By ERIC TICHY
OBSERVER Mayville Bureau
MAYVILLE - Chautauqua County Court Judge John T. Ward has presided over 10,000-plus cases in his tenure behind the bench.
Some of those cases - 74 to be exact - have resulted in appeal. Five of those appeals were later modified, while nine rulings were reversed altogether.
One of those reversals is the murder conviction of a Dunkirk man convicted of strangling a 14-year-old girl. Another involved Ward sentencing a man without proper counsel present.
"I think you have to look at the record in its entirety," Ward said. "If it's someone who is getting reversed over and over for the same thing, that's one thing.
"As far as I'm concerned, I don't think my record of appeals is a bad thing. I had to make decisions on cases that no (judge) has had to make before."
The reversal rate has been brought up by attorney William F. Coughlin, Ward's opponent for the County Judge position in the Nov. 6 General Election.
In a recent debate, Coughlin - a Democratic county legislator representing Fredonia - alluded to the 1998 murder case overseen by Ward.
Ingvue "Pete" Buchanan was convicted of murdering a 14-year-old Dunkirk girl; however, the case was later reversed in 2009 by the New York State Appeals Court.
During the trial, Buchanan was forced to wear an electronic stun belt - a move Ward said was necessary due to concerns raised by staff at the County Jail.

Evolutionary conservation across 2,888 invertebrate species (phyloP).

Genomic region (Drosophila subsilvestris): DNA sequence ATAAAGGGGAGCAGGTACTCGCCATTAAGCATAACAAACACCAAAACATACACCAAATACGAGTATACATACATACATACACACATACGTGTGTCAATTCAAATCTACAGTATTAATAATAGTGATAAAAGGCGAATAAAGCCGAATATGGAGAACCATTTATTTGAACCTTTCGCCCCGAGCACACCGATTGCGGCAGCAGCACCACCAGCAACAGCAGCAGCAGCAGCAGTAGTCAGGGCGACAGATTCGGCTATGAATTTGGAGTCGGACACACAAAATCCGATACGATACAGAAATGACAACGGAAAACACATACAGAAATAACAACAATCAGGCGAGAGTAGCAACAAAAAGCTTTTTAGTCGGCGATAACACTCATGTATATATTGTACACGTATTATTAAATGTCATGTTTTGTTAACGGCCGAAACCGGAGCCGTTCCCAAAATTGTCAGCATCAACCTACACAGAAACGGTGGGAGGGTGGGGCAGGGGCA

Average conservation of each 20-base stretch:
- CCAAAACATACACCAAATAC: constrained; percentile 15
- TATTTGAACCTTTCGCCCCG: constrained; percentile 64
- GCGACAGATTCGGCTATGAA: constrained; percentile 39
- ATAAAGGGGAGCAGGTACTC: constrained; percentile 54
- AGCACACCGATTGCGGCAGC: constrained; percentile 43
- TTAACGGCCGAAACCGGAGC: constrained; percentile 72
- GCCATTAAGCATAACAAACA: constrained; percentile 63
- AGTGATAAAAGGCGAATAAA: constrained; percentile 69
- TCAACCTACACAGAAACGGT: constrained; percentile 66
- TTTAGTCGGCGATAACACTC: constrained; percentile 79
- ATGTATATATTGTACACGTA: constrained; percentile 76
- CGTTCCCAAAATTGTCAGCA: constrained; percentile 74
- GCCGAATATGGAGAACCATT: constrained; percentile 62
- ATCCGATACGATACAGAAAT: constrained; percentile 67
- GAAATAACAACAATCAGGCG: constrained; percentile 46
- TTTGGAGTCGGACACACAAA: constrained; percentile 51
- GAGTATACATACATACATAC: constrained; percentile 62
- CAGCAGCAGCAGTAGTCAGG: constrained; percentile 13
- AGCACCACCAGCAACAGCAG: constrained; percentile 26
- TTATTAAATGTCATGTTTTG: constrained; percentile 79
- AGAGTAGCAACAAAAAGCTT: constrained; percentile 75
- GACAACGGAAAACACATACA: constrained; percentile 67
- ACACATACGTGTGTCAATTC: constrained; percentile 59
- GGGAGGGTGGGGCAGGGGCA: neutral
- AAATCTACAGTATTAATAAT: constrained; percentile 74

"Bottom line, he was a dangerous and large man who I was told by our staff could be a problem at trial," Ward said, noting that he had a doctor examine the stun belt to determine any ill effects.
"I was doing my best to keep a calm trial," he continued.
A hung jury during Buchanan's second trail resulted in a plea deal of 16 to 18 years in jail.
Coughlin, meanwhile, said the reversal reflects poorly on the county court system.
"More importantly Ingvue Buchanan is going to be walking the streets, somebody who should be in jail, as a direct result of mistakes," he said.
A Jamestown man had his sentence vacated after Ward sentenced him without an attorney present. Darin Bullock, already incarcerated at the County Jail, had pleaded guilty to attacking a corrections officer.
Ward gave Bullock 90 days to secure counsel; however, on the sentencing date, Bullock appeared without a lawyer, claiming he needed more time to secure proper counsel. Ward then sentenced him to state prison, a move later criticized by the state.
The conviction was later affirmed after re-sentencing.
"I had to do something," Ward said. "He was playing a cat-and-mouse game so I sentenced him. Otherwise, it would have dragged on, taking forever. I knew the sentence had a chance of being thrown out when I did it, but I had to do something."
An appeals judge found Charles Fredrick, who in 2008 was convicted of third-degree criminal sale of a controlled substance, was deprived a fair trail because of prosecutorial misconduct.
Fredrick's defense counsel never objected to testimony during trial, and the conviction was later reversed.
"For all I knew, maybe that was part of the defense attorney's plan," Ward said.
He added: "I have some of the highest caseloads in recent years. So that's why I will have more cases appealed when you look at my overall record."